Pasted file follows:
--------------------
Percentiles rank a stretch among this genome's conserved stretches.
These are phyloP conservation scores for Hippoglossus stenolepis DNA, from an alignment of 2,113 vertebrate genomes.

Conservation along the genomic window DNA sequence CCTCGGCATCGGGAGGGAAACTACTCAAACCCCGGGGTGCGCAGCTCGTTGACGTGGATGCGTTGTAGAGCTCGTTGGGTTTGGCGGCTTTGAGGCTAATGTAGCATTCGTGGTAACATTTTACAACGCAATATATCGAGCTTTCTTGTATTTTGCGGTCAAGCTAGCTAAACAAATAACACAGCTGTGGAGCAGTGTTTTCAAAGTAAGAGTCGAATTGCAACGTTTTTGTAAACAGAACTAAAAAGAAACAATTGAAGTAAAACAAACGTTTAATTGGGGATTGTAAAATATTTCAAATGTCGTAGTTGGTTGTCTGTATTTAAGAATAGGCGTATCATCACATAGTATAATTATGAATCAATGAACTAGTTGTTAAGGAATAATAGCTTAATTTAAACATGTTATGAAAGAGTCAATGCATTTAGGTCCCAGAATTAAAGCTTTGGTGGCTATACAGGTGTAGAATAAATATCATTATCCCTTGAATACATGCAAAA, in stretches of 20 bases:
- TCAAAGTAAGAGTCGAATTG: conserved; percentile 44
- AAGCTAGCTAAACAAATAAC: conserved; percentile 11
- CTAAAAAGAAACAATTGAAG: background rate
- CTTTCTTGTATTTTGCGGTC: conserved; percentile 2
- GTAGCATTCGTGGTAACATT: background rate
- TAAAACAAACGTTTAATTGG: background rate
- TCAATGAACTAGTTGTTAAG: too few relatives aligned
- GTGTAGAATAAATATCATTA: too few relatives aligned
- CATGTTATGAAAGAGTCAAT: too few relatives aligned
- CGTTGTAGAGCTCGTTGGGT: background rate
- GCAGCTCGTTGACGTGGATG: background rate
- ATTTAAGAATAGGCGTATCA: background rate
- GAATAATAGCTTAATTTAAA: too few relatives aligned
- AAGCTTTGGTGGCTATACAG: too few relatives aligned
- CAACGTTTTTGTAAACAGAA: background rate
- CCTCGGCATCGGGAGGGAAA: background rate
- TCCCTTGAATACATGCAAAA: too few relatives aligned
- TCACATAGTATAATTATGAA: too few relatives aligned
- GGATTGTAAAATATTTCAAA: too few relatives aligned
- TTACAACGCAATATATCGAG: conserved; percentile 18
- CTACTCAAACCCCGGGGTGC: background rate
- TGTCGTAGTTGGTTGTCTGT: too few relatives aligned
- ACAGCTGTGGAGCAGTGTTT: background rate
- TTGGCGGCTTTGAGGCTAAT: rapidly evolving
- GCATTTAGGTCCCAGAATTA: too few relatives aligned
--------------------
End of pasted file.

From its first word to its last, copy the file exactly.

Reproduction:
Percentiles rank a stretch among this genome's conserved stretches.
These are phyloP conservation scores for Hippoglossus stenolepis DNA, from an alignment of 2,113 vertebrate genomes.

Conservation along the genomic window DNA sequence CCTCGGCATCGGGAGGGAAACTACTCAAACCCCGGGGTGCGCAGCTCGTTGACGTGGATGCGTTGTAGAGCTCGTTGGGTTTGGCGGCTTTGAGGCTAATGTAGCATTCGTGGTAACATTTTACAACGCAATATATCGAGCTTTCTTGTATTTTGCGGTCAAGCTAGCTAAACAAATAACACAGCTGTGGAGCAGTGTTTTCAAAGTAAGAGTCGAATTGCAACGTTTTTGTAAACAGAACTAAAAAGAAACAATTGAAGTAAAACAAACGTTTAATTGGGGATTGTAAAATATTTCAAATGTCGTAGTTGGTTGTCTGTATTTAAGAATAGGCGTATCATCACATAGTATAATTATGAATCAATGAACTAGTTGTTAAGGAATAATAGCTTAATTTAAACATGTTATGAAAGAGTCAATGCATTTAGGTCCCAGAATTAAAGCTTTGGTGGCTATACAGGTGTAGAATAAATATCATTATCCCTTGAATACATGCAAAA, in stretches of 20 bases:
- TCAAAGTAAGAGTCGAATTG: conserved; percentile 44
- AAGCTAGCTAAACAAATAAC: conserved; percentile 11
- CTAAAAAGAAACAATTGAAG: background rate
- CTTTCTTGTATTTTGCGGTC: conserved; percentile 2
- GTAGCATTCGTGGTAACATT: background rate
- TAAAACAAACGTTTAATTGG: background rate
- TCAATGAACTAGTTGTTAAG: too few relatives aligned
- GTGTAGAATAAATATCATTA: too few relatives aligned
- CATGTTATGAAAGAGTCAAT: too few relatives aligned
- CGTTGTAGAGCTCGTTGGGT: background rate
- GCAGCTCGTTGACGTGGATG: background rate
- ATTTAAGAATAGGCGTATCA: background rate
- GAATAATAGCTTAATTTAAA: too few relatives aligned
- AAGCTTTGGTGGCTATACAG: too few relatives aligned
- CAACGTTTTTGTAAACAGAA: background rate
- CCTCGGCATCGGGAGGGAAA: background rate
- TCCCTTGAATACATGCAAAA: too few relatives aligned
- TCACATAGTATAATTATGAA: too few relatives aligned
- GGATTGTAAAATATTTCAAA: too few relatives aligned
- TTACAACGCAATATATCGAG: conserved; percentile 18
- CTACTCAAACCCCGGGGTGC: background rate
- TGTCGTAGTTGGTTGTCTGT: too few relatives aligned
- ACAGCTGTGGAGCAGTGTTT: background rate
- TTGGCGGCTTTGAGGCTAAT: rapidly evolving
- GCATTTAGGTCCCAGAATTA: too few relatives aligned